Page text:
A form of benefit payment in which your plan pays you your entire benefit at once, or possibly in two or three parts over a short period of time.

 

Money purchase pension plan

The type of defined contribution plan in which your employer contributes a certain amount of money to the plan each year. When you retire, you get a benefit that is based on the amount of money accumulated in your plan account.

 

Non-forfeitable benefit

A vested benefit. You cannot lose this benefit even if you quit working for your employer.

 

Normal retirement age

The age at which you are entitled to retire under your plan with a full benefit.

 

Optional form of benefit

Another form of benefit you may take. For instance, your plan's normal form of benefit may be an annuity. An optional form of benefit may be a lump-sum distribution.

 

Participate

To be a member of a plan. If you "participate" in a plan, you are said to be a plan "participant." You may also be said to be "covered" by that plan.

 

Pension

The benefit paid to a person from a retirement plan.

 

Periodic payments

Payments made at regular intervals such as monthly or bi-weekly.

 

Plan sponsor

Your employer.

 

Predeceases

Dies before. If your spouse "predeceases" you, that means that he or she dies before you do.

 

Present value

A current single value for a benefit or a series of benefit payments to be made in the future under the terms of your plan.

 

Profit-sharing plan

The type of defined contribution plan in which your employer contributes a certain amount of money to the plan each year or on a regular basis. The amount contributed usually is based on your employer's profits for that year.

 

Qualified joint and survivor annuity (QJSA)

A joint and survivor annuity that meets certain rules. Generally a QISA will pay a certain amount while both you and your spouse are alive and a lesser amount to your spouse if he or she is alive at your death.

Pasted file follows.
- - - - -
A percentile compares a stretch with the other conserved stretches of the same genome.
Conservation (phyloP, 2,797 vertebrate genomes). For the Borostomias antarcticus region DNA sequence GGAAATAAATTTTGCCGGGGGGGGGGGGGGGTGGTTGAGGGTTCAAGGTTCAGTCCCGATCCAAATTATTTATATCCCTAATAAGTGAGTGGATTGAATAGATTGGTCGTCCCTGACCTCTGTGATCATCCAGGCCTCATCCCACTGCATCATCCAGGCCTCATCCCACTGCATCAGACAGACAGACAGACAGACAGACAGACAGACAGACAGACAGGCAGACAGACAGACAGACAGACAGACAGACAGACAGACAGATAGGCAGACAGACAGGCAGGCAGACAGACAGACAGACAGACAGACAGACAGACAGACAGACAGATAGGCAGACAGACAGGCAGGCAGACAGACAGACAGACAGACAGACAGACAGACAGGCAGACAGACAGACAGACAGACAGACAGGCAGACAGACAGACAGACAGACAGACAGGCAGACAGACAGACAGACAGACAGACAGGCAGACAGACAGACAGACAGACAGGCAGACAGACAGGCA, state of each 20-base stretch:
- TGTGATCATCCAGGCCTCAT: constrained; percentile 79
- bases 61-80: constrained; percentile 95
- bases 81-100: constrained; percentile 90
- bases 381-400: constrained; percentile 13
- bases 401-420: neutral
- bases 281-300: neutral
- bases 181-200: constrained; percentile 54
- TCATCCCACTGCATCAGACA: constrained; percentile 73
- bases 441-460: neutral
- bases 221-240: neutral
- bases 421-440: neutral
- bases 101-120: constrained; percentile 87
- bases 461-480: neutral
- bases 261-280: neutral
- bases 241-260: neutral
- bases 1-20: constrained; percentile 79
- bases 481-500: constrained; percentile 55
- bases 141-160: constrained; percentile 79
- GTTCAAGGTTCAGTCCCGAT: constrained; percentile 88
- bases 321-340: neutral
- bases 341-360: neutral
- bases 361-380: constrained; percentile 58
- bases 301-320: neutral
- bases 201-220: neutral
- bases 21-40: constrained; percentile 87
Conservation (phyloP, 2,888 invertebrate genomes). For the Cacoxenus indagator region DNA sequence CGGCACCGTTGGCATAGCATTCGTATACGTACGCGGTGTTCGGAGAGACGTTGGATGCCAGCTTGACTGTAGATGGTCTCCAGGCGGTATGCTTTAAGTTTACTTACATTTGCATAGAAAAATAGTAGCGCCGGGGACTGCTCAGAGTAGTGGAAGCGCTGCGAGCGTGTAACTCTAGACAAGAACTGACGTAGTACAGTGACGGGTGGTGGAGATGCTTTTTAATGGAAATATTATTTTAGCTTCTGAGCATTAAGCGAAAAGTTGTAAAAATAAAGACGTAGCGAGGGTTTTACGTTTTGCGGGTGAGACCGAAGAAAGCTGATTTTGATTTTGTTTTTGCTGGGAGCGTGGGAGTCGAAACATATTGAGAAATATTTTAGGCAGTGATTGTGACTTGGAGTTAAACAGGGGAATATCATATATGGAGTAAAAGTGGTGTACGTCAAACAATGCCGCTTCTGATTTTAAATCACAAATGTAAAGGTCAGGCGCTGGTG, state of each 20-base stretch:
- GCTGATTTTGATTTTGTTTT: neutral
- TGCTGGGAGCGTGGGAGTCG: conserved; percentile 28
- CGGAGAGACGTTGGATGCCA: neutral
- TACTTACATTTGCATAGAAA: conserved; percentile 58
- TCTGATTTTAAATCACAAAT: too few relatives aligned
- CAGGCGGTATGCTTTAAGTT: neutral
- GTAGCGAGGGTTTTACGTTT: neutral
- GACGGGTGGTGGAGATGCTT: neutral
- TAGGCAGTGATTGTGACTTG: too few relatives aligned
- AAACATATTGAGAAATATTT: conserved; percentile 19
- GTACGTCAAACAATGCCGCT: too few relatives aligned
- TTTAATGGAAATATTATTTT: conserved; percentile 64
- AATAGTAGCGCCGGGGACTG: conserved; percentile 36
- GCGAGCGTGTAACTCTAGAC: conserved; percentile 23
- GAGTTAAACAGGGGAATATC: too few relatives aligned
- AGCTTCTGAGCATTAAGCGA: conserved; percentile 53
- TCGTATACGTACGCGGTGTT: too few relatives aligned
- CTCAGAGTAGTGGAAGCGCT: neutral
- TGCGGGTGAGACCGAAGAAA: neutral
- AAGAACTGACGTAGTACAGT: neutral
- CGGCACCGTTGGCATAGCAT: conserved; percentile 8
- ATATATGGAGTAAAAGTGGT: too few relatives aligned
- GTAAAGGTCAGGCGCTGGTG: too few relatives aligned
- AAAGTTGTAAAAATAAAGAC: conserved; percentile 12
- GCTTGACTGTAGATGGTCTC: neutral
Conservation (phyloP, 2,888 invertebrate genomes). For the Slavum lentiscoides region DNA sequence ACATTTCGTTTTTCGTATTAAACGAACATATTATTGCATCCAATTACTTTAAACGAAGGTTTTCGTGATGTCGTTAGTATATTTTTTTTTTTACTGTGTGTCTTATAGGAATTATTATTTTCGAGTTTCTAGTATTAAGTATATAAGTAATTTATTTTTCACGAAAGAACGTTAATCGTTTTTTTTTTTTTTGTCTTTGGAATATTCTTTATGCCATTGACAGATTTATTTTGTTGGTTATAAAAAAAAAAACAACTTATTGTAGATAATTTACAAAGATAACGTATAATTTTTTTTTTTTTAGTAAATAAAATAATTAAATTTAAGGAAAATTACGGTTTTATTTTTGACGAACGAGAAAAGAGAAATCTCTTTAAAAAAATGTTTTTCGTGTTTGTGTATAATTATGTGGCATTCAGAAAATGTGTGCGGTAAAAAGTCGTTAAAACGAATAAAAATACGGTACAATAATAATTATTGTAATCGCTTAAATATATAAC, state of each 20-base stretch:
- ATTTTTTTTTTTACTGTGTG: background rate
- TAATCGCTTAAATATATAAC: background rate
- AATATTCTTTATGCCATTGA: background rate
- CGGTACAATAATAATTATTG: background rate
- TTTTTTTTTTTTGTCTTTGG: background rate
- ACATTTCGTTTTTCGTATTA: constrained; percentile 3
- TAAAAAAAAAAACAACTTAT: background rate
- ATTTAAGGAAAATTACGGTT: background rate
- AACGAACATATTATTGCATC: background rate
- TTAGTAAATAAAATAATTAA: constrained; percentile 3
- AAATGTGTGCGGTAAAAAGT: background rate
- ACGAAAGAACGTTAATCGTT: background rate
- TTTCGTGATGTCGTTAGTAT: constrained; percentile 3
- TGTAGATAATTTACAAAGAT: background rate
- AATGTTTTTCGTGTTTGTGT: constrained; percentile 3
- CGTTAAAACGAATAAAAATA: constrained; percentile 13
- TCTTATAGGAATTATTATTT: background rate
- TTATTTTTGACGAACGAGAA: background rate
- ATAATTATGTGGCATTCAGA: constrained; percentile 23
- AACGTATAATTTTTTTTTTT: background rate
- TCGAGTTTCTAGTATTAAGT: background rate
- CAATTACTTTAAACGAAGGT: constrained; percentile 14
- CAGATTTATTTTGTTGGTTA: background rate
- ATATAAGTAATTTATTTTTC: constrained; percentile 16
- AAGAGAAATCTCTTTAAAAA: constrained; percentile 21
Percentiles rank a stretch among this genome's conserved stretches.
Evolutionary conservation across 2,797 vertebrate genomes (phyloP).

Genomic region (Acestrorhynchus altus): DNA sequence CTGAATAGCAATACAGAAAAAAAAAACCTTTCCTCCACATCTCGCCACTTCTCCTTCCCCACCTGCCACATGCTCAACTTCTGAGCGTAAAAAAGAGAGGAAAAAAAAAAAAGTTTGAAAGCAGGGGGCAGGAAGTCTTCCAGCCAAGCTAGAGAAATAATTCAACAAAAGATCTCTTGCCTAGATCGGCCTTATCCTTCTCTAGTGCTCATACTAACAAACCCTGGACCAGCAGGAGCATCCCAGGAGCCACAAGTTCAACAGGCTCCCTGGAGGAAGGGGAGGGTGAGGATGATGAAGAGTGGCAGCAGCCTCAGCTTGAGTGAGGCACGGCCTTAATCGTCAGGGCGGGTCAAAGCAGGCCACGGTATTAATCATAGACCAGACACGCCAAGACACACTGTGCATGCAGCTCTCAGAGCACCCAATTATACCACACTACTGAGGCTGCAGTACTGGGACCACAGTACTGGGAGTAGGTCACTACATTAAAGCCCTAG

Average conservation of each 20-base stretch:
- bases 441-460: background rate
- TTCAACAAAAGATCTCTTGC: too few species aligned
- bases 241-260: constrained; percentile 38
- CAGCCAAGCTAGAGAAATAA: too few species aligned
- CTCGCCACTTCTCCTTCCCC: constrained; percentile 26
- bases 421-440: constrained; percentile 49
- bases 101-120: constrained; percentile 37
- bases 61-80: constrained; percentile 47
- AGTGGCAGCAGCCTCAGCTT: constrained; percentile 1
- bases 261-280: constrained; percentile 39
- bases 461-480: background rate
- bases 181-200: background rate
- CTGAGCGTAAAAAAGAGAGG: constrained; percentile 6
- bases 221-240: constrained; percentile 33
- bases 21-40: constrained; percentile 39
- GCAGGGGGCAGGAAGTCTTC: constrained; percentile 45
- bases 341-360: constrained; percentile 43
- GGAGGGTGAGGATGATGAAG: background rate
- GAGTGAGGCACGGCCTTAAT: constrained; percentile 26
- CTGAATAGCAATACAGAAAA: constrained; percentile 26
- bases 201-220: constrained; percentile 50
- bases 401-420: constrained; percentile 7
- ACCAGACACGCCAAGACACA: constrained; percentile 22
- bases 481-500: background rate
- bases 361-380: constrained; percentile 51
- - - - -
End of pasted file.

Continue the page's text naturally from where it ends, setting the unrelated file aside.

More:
Qualified plan

A plan that complies with the rules set forth in the Internal Revenue Code.

 

Qualified pre-retirement survivor annuity (QPSA)

An annuity to which your spouse may be entitled if you die before you have started to collect your retirement benefits.

 

Retroactive

Made effective as of an earlier date:

 

Roll over

To take your money in a lump-sum distribution from your plan and put it into an Individual Retirement Account or Individual Retirement Annuity (IRA). (Only your employer's contributions or your before-tax contributions may be put into an IRA. Your after-tax employee contributions may not be rolled over.) You have 60 days to make a rollover after you receive the lump-sum distribution from your plan.

 

Single-life annuity

An annuity that pays benefits over your lifetime.

 

Single-sum payment

A form of benefit payment in which you receive all of your benefit at once. Another term for this is "lump-sum distribution."

 

Spouse

Your husband or wife.

 

Spousal consent

The agreement of your husband or wife to change the benefit that otherwise would be paid to you automatically from your plan. Often, this is agreement not to have a survivor benefit paid to your spouse upon your death or to have the survivor benefit paid to someone who is not your spouse upon your death.

 

Straight-life annuity

An annuity paid at regular intervals over your lifetime. Another term for this is a "single-life annuity."

 

Survivor

A person who lives longer than another person.

 

Termination of employment

The time at which you quit working for your company.

 

Vested benefit

A non-forfeitable benefit. If you are vested in a benefit, you have a right to that benefit even if you quit working for your employer.

 

Waive

Give up or relinquish. If you and your spouse "waive" a QJSA, then you have decided not to receive your benefits in that form.